Some farmers have gotten creative – selling at farmer’s markets and the promotional term “buy produce locally” has helped the cause. In Lanark County, Ontario we have “EcoPerth” that promotes local farm sales in and around the County. Local Farmers Markets are promoted as well has restaurants, retailers and bakeries that all use the county’s local produce. It’s good for the environment, our food line stays secure and keeps the money in the local economy.

But when I talked to some of the younger generation at The Lanark County Plowing Match on Saturday most said they had a hard time finding a bank willing to lend them the money to improve their family’s farms. I was shocked to know that young farmers now use GPS and are involved in social networking sites to remain competitive. These are a new breed of farmers that care about the environment and now some belong to the Ontario Environmental Farm Plan. “Through the EFP local workshop process, farmers will highlight their farm’s environmental strengths, identify areas of environmental concern, and set realistic action plans with time tables to improve environmental conditions. Environmental cost-share programs are available to assist in implementing projects.”


So why should we care about all of this? Why should you read some boring text about farms and the lack of young farmers? Because this is the base of our countries and without secure food grown by farmers we could be in a deep mess some day. As much as I would like to believe it; supermarket produce is definitely not harvested by the Keebler Elves.  It is grown by people that care about what they do and they are attempting to draw the food culture into a new direction. The 4-H Club is also doing a great job inspiring youth to stay in the business of farming.  They offer Agriculture Scholarships and a lot of other programs to encourage the farmers of tomorrow.

I met a wonderful young lady named Heather Ferrier on Saturday and she was the Queen of the Furrow at the Lanark Plowing Match. I bet some of you have a grin on your face and think that it sounds pretty silly. Well not only is she Queen of the Furrow, she has a great interest in what goes on in agriculture. She speaks to groups about farming, takes agriculture classes at Guelph University and works part time jobs involved in making farming a better occupation. In just a few minutes I knew that Heather was not just another pretty face with a crown and Lanark County should be proud to have her as their representative.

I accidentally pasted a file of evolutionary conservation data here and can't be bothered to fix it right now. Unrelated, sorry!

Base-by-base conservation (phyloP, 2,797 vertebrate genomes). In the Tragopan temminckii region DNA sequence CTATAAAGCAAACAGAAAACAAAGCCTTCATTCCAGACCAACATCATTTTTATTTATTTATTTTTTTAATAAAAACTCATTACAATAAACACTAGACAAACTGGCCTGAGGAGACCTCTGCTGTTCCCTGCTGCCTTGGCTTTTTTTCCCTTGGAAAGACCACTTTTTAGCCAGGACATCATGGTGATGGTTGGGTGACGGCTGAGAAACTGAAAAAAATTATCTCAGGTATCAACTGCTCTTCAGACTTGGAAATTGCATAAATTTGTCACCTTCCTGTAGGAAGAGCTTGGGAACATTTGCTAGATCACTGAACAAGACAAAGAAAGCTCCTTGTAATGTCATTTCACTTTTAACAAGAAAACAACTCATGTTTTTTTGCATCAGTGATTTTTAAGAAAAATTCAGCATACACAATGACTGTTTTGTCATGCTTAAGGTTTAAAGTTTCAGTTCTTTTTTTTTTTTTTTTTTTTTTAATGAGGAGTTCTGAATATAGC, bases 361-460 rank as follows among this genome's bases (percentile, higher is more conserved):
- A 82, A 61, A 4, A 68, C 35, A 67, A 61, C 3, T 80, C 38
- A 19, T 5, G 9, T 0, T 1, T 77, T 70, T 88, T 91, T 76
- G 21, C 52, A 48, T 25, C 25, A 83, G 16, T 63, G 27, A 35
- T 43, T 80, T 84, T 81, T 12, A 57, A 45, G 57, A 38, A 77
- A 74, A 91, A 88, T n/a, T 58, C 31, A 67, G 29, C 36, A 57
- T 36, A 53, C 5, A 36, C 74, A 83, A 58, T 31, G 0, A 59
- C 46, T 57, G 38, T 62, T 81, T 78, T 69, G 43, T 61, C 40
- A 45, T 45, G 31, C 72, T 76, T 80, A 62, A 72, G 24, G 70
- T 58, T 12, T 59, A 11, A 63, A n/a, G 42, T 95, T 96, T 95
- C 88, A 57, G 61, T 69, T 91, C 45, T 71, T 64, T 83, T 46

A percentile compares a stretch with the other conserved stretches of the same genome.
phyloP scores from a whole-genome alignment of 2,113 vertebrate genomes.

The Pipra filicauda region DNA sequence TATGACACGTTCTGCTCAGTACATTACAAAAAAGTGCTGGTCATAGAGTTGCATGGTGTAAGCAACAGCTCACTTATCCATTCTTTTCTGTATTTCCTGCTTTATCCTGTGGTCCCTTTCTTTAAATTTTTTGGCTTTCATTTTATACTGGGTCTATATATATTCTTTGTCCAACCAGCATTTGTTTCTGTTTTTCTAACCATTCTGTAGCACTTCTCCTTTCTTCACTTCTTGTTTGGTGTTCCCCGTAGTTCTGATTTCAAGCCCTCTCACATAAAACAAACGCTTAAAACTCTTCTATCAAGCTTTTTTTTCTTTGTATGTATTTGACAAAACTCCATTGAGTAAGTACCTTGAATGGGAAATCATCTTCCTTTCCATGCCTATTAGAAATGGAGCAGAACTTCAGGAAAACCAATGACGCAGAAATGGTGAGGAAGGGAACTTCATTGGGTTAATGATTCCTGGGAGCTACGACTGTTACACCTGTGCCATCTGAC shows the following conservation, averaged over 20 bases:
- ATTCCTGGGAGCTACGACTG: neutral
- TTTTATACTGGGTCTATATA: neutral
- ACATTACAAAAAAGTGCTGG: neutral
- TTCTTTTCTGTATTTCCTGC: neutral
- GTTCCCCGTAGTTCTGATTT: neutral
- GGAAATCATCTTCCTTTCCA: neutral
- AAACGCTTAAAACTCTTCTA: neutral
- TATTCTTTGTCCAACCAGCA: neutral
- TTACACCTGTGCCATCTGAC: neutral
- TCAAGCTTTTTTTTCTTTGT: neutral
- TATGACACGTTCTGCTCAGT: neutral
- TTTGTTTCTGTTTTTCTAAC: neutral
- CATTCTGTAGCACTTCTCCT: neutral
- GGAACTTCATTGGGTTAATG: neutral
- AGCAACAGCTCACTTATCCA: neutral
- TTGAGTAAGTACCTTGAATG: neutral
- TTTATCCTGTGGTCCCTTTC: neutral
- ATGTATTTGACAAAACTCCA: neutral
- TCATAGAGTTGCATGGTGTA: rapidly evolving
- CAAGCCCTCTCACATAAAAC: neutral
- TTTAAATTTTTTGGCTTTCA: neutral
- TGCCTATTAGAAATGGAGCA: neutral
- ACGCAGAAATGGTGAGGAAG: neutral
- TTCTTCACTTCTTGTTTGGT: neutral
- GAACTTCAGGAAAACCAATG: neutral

A furrow is a long narrow trench in the ground made by a plow for planting seeds. Young farmers are our seeds of tomorrow and we should do nothing but encourage them. Buy local to help celebrate the people that grow our food, as they are the soul of our lands and we cannot afford to lose future generations. After all- we are what we eat!


      Heather Ferrier- Lanark County, Ontario’s Queen of the Furrow 2012













One day it’s John Deere Toys.

      The next day it’s real life!


The Day That Storyland Died


My sons Perry and Schuyleur Seccaspina at Storyland

Once upon a time when songs of The Cure and Skid Row filled the air, two small boys loved to go to Storyland, which was situated right dab in the middle of the “Frew.” The small park featured a tiny mini-golf course, a small water park, live performers, playgrounds, small rides, and staff dressed as fairy tale characters. Oh how the children loved Storyland!

Durk and Bonnie Heyda, who thought life itself was a wonderful fairy tale were unable to have children. Instead, they chose to build story scenes in 1966 to amuse hikers on their way to the Champlain Lookout located at the rear of their property.

In 1973 Durk Heyda suffered a heart attack and control was handed to family friend John Berkhout. Berkhout continued the parks growth throughout the 1980s, adding mini golf, paddle boats and many additional story scenes, some including moving mechanical scenes. Sadly throughout the years the park lost its magic as children today are more interested in theme parks than they are in fairy tales.

If you see the magic in a fairy tale, you can face the future, but Ottawa businessman Todd Mattila-Hartman and his company, Great North Parks only managed to keep it for 3 years and no longer was Storyland protected by the cherished fairy tale.

It was a rainy day last Saturday when Storyland was about to lose its magic stories one by one. Tears fell from the sky as peace and happiness in Storyland can only exist in perfect conditions.  I begin to take photos and my son sends a text to the universe.

“5 mins in… This is already getting embarrassing. No wonder I don’t take her places more often!”

The auctioneer sold things quickly and my son refused to use his umbrella under the torrential rain. Noticing as a mother does that water was running down his neck, I immediately assumed the role of P. Diddy’s former assistant  Fonzworth Bently who carried a umbrella constantly over Diddy’s head. Similar to living in a fairy tale world, Bently now owns his own umbrella line. Would I have the same reward? Or would I suffer the usual universal fate?